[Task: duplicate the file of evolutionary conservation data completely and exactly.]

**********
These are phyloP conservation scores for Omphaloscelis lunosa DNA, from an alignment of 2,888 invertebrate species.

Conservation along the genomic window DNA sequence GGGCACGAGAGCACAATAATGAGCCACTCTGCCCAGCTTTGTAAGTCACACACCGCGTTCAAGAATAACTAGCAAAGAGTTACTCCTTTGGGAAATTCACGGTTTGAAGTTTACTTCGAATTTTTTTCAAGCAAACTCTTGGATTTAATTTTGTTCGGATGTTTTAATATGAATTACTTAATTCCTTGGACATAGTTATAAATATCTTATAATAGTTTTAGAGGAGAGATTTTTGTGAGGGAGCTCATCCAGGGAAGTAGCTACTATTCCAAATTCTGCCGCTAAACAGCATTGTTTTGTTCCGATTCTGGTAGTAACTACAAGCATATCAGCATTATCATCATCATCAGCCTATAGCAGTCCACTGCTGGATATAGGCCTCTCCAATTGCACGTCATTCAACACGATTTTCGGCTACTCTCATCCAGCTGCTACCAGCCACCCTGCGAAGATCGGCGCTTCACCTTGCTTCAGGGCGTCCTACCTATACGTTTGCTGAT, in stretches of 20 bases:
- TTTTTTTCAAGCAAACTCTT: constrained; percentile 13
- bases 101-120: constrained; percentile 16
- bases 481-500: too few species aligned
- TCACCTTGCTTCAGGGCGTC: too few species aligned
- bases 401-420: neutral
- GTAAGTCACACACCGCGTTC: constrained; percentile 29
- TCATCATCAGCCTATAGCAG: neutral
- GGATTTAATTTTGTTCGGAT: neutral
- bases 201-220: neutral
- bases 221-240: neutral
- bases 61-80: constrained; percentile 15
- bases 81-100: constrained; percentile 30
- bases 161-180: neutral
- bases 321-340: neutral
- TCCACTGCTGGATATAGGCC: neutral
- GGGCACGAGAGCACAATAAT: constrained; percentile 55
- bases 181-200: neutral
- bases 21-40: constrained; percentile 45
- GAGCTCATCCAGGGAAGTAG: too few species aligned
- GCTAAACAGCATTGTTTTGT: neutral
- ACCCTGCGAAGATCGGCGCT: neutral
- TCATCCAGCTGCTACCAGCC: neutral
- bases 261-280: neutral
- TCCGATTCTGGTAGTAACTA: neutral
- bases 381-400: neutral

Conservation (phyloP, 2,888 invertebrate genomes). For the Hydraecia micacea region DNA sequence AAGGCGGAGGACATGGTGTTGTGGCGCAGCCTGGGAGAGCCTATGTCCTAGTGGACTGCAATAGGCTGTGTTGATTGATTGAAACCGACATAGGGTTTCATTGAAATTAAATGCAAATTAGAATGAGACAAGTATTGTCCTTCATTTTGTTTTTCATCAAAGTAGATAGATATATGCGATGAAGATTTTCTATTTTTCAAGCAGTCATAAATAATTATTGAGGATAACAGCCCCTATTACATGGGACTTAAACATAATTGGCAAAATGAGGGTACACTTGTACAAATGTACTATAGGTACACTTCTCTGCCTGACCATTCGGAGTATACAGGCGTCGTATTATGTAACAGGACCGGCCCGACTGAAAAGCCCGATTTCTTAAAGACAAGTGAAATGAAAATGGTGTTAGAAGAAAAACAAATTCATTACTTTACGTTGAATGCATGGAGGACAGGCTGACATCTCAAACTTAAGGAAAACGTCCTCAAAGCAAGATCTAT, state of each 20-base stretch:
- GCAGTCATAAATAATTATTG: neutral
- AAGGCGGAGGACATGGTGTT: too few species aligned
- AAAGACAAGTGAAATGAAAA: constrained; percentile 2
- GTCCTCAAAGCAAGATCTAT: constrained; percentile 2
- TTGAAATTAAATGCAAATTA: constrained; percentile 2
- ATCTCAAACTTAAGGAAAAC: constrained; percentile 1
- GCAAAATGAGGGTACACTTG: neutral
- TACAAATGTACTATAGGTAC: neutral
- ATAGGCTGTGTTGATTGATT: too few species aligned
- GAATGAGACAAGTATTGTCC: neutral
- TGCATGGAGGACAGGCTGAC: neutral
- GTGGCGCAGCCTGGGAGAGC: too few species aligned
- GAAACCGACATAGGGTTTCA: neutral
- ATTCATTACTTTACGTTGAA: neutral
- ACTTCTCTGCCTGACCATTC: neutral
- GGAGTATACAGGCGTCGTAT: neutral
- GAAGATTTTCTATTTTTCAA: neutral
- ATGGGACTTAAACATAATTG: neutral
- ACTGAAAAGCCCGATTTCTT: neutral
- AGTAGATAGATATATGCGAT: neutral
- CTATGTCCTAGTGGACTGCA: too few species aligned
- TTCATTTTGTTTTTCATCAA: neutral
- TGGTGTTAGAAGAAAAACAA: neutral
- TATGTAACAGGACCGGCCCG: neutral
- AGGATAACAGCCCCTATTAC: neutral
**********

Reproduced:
These are phyloP conservation scores for Omphaloscelis lunosa DNA, from an alignment of 2,888 invertebrate species.

Conservation along the genomic window DNA sequence GGGCACGAGAGCACAATAATGAGCCACTCTGCCCAGCTTTGTAAGTCACACACCGCGTTCAAGAATAACTAGCAAAGAGTTACTCCTTTGGGAAATTCACGGTTTGAAGTTTACTTCGAATTTTTTTCAAGCAAACTCTTGGATTTAATTTTGTTCGGATGTTTTAATATGAATTACTTAATTCCTTGGACATAGTTATAAATATCTTATAATAGTTTTAGAGGAGAGATTTTTGTGAGGGAGCTCATCCAGGGAAGTAGCTACTATTCCAAATTCTGCCGCTAAACAGCATTGTTTTGTTCCGATTCTGGTAGTAACTACAAGCATATCAGCATTATCATCATCATCAGCCTATAGCAGTCCACTGCTGGATATAGGCCTCTCCAATTGCACGTCATTCAACACGATTTTCGGCTACTCTCATCCAGCTGCTACCAGCCACCCTGCGAAGATCGGCGCTTCACCTTGCTTCAGGGCGTCCTACCTATACGTTTGCTGAT, in stretches of 20 bases:
- TTTTTTTCAAGCAAACTCTT: constrained; percentile 13
- bases 101-120: constrained; percentile 16
- bases 481-500: too few species aligned
- TCACCTTGCTTCAGGGCGTC: too few species aligned
- bases 401-420: neutral
- GTAAGTCACACACCGCGTTC: constrained; percentile 29
- TCATCATCAGCCTATAGCAG: neutral
- GGATTTAATTTTGTTCGGAT: neutral
- bases 201-220: neutral
- bases 221-240: neutral
- bases 61-80: constrained; percentile 15
- bases 81-100: constrained; percentile 30
- bases 161-180: neutral
- bases 321-340: neutral
- TCCACTGCTGGATATAGGCC: neutral
- GGGCACGAGAGCACAATAAT: constrained; percentile 55
- bases 181-200: neutral
- bases 21-40: constrained; percentile 45
- GAGCTCATCCAGGGAAGTAG: too few species aligned
- GCTAAACAGCATTGTTTTGT: neutral
- ACCCTGCGAAGATCGGCGCT: neutral
- TCATCCAGCTGCTACCAGCC: neutral
- bases 261-280: neutral
- TCCGATTCTGGTAGTAACTA: neutral
- bases 381-400: neutral

Conservation (phyloP, 2,888 invertebrate genomes). For the Hydraecia micacea region DNA sequence AAGGCGGAGGACATGGTGTTGTGGCGCAGCCTGGGAGAGCCTATGTCCTAGTGGACTGCAATAGGCTGTGTTGATTGATTGAAACCGACATAGGGTTTCATTGAAATTAAATGCAAATTAGAATGAGACAAGTATTGTCCTTCATTTTGTTTTTCATCAAAGTAGATAGATATATGCGATGAAGATTTTCTATTTTTCAAGCAGTCATAAATAATTATTGAGGATAACAGCCCCTATTACATGGGACTTAAACATAATTGGCAAAATGAGGGTACACTTGTACAAATGTACTATAGGTACACTTCTCTGCCTGACCATTCGGAGTATACAGGCGTCGTATTATGTAACAGGACCGGCCCGACTGAAAAGCCCGATTTCTTAAAGACAAGTGAAATGAAAATGGTGTTAGAAGAAAAACAAATTCATTACTTTACGTTGAATGCATGGAGGACAGGCTGACATCTCAAACTTAAGGAAAACGTCCTCAAAGCAAGATCTAT, state of each 20-base stretch:
- GCAGTCATAAATAATTATTG: neutral
- AAGGCGGAGGACATGGTGTT: too few species aligned
- AAAGACAAGTGAAATGAAAA: constrained; percentile 2
- GTCCTCAAAGCAAGATCTAT: constrained; percentile 2
- TTGAAATTAAATGCAAATTA: constrained; percentile 2
- ATCTCAAACTTAAGGAAAAC: constrained; percentile 1
- GCAAAATGAGGGTACACTTG: neutral
- TACAAATGTACTATAGGTAC: neutral
- ATAGGCTGTGTTGATTGATT: too few species aligned
- GAATGAGACAAGTATTGTCC: neutral
- TGCATGGAGGACAGGCTGAC: neutral
- GTGGCGCAGCCTGGGAGAGC: too few species aligned
- GAAACCGACATAGGGTTTCA: neutral
- ATTCATTACTTTACGTTGAA: neutral
- ACTTCTCTGCCTGACCATTC: neutral
- GGAGTATACAGGCGTCGTAT: neutral
- GAAGATTTTCTATTTTTCAA: neutral
- ATGGGACTTAAACATAATTG: neutral
- ACTGAAAAGCCCGATTTCTT: neutral
- AGTAGATAGATATATGCGAT: neutral
- CTATGTCCTAGTGGACTGCA: too few species aligned
- TTCATTTTGTTTTTCATCAA: neutral
- TGGTGTTAGAAGAAAAACAA: neutral
- TATGTAACAGGACCGGCCCG: neutral
- AGGATAACAGCCCCTATTAC: neutral